[(fname, hash_bytestr_iter(file_as_blockiter(open(fname, 'rb')), hashlib.md5()))
for fname in fnamelst]



And, again, since MD5 is broken and should not really ever be used anymore:

[(fname, hash_bytestr_iter(file_as_blockiter(open(fname, 'rb')), hashlib.sha256()))
for fname in fnamelst]



Again, you can put [:16] after the call to hash_bytestr_iter(...) if you only want 128 bits worth of digest.

34 people think this answer is useful

I’m clearly not adding anything fundamentally new, but added this answer before I was up to commenting status, plus the code regions make things more clear — anyway, specifically to answer @Nemo’s question from Omnifarious’s answer:

I happened to be thinking about checksums a bit (came here looking for suggestions on block sizes, specifically), and have found that this method may be faster than you’d expect. Taking the fastest (but pretty typical) timeit.timeit or /usr/bin/time result from each of several methods of checksumming a file of approx. 11MB:

$./sum_methods.py crc32_mmap(filename) 0.0241742134094 crc32_read(filename) 0.0219960212708 subprocess.check_output(['cksum', filename]) 0.0553209781647 md5sum_mmap(filename) 0.0286180973053 md5sum_read(filename) 0.0311000347137 subprocess.check_output(['md5sum', filename]) 0.0332629680634$ time md5sum /tmp/test.data.300k
d3fe3d5d4c2460b5daacc30c6efbc77f  /tmp/test.data.300k

real    0m0.043s
user    0m0.032s
sys     0m0.010s
\$ stat -c '%s' /tmp/test.data.300k
11890400



So, looks like both Python and /usr/bin/md5sum take about 30ms for an 11MB file. The relevant md5sum function (md5sum_read in the above listing) is pretty similar to Omnifarious’s:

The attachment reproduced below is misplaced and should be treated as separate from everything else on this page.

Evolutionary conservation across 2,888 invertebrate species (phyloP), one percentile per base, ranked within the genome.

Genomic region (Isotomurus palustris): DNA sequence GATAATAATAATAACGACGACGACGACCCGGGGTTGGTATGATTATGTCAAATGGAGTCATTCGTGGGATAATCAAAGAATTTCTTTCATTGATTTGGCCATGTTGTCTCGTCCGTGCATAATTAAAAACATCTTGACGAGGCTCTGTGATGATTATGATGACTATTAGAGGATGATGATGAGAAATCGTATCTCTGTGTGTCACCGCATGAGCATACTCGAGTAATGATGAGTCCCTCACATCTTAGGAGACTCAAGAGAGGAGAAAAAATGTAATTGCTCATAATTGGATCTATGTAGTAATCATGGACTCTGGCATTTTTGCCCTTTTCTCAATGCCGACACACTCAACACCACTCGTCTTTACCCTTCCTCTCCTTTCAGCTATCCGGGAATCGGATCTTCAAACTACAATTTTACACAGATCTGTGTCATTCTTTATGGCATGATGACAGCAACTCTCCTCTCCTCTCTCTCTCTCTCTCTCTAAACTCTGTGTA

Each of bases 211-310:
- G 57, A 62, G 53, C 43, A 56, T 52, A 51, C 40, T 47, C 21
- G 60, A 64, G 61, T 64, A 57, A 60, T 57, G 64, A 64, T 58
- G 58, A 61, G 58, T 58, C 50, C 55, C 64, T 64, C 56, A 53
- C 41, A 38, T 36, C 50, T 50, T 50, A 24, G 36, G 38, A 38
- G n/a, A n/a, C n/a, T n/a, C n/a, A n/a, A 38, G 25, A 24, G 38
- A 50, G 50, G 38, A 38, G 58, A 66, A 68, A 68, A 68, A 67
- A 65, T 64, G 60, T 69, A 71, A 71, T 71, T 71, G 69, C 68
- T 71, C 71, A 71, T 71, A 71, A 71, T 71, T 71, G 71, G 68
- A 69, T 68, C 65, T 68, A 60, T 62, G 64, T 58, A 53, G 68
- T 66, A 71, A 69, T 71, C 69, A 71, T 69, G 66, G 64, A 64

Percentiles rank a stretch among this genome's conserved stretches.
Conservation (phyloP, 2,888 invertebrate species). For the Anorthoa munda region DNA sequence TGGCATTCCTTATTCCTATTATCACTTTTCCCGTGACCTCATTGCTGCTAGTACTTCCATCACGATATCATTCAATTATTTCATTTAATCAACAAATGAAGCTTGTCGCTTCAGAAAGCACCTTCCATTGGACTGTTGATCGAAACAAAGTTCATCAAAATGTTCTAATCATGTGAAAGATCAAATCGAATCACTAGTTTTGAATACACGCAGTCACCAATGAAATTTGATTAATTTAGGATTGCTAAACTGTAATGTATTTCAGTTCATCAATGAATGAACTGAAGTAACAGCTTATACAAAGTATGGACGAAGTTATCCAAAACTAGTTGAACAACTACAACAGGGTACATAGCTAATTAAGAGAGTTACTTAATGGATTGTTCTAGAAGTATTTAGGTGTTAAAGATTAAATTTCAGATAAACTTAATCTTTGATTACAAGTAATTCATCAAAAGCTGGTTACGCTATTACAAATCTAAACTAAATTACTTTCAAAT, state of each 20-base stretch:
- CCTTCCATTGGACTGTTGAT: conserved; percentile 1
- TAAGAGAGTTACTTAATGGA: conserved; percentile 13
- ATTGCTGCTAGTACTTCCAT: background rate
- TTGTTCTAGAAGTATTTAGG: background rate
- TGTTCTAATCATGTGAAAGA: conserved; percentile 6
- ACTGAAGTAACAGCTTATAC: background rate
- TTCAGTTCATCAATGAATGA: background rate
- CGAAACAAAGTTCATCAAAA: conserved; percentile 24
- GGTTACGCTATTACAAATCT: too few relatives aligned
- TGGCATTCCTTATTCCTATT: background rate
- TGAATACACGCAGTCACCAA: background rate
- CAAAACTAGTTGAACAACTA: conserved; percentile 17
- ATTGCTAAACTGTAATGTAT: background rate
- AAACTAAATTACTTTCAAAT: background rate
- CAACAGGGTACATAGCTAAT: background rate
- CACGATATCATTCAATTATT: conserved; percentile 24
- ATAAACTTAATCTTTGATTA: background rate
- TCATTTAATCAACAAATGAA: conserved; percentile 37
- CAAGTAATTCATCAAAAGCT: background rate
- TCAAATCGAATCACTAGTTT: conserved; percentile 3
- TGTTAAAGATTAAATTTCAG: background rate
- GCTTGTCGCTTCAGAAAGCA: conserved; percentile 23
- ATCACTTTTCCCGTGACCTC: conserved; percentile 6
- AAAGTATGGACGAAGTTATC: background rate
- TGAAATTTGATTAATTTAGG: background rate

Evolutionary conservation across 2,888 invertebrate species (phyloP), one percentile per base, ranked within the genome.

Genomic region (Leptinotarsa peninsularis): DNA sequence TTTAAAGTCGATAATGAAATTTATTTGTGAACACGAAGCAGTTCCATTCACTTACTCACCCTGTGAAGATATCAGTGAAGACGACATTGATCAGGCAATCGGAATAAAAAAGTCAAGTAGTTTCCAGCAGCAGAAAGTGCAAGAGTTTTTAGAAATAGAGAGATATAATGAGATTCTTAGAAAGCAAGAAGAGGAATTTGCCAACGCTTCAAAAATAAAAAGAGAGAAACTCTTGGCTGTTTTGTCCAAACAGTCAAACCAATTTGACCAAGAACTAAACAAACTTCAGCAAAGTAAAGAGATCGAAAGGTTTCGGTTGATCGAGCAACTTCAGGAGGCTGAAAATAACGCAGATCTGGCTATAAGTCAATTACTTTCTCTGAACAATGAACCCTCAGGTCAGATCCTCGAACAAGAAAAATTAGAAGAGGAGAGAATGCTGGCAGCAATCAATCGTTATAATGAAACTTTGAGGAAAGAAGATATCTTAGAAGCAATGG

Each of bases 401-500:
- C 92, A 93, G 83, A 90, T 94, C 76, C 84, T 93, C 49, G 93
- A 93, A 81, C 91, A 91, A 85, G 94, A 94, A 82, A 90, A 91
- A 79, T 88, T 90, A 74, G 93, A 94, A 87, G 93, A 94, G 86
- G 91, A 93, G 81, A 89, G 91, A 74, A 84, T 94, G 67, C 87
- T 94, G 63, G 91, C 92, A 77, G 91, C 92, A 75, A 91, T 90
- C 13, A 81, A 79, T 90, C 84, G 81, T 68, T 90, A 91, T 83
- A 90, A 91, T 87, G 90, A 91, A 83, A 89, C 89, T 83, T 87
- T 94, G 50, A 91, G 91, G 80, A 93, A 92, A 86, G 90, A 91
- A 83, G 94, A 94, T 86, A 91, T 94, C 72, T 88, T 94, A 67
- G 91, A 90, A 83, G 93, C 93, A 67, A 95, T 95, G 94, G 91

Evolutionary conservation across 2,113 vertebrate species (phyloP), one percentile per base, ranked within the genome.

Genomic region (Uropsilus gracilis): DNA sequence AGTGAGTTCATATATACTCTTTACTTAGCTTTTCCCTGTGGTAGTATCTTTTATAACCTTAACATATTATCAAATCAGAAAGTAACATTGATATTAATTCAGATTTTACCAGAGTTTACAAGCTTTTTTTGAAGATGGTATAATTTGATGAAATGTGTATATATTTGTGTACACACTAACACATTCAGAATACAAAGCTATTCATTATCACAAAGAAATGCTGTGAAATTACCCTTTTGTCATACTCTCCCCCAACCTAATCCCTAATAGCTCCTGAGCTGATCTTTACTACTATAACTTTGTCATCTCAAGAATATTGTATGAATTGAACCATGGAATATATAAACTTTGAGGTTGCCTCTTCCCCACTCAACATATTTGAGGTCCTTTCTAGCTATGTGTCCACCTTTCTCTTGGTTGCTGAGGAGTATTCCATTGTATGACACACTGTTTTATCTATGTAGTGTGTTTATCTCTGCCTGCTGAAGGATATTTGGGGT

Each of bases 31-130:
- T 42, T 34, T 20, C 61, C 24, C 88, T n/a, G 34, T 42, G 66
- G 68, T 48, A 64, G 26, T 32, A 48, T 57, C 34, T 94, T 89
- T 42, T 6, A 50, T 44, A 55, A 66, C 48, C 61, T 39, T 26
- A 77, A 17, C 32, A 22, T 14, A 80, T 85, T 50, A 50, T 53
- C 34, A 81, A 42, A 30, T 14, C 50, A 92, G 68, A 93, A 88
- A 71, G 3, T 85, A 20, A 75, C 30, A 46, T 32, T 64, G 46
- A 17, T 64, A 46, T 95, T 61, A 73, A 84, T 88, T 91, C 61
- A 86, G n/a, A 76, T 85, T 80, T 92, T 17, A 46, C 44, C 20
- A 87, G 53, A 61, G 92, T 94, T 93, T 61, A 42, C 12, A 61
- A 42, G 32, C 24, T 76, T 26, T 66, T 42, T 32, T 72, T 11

import hashlib
def md5sum(filename, blocksize=65536):
hash = hashlib.md5()
with open(filename, "rb") as f:
for block in iter(lambda: f.read(blocksize), b""):
hash.update(block)
return hash.hexdigest()



Granted, these are from single runs (the mmap ones are always a smidge faster when at least a few dozen runs are made), and mine’s usually got an extra f.read(blocksize) after the buffer is exhausted, but it’s reasonably repeatable and shows that md5sum on the command line is not necessarily faster than a Python implementation…

EDIT: Sorry for the long delay, haven’t looked at this in some time, but to answer @EdRandall’s question, I’ll write down an Adler32 implementation. However, I haven’t run the benchmarks for it. It’s basically the same as the CRC32 would have been: instead of the init, update, and digest calls, everything is a zlib.adler32() call:

import zlib
with open(filename, "rb") as f:
for block in iter(lambda: f.read(blocksize), b""):
return checksum &amp; 0xffffffff



Note that this must start off with the empty string, as Adler sums do indeed differ when starting from zero versus their sum for "", which is 1 — CRC can start with 0 instead. The AND-ing is needed to make it a 32-bit unsigned integer, which ensures it returns the same value across Python versions.

9 people think this answer is useful

In Python 3.8+ you can do

import hashlib
with open("your_filename.txt", "rb") as f:
file_hash = hashlib.md5()
file_hash.update(chunk)

print(file_hash.digest())
print(file_hash.hexdigest())  # to get a printable str instead of bytes



Consider using hashlib.blake2b instead of md5 (just replace md5 with blake2b in the above snippet). It’s cryptographically secure and faster than MD5.

hashlib.md5(pathlib.Path('path/to/file').read_bytes()).hexdigest()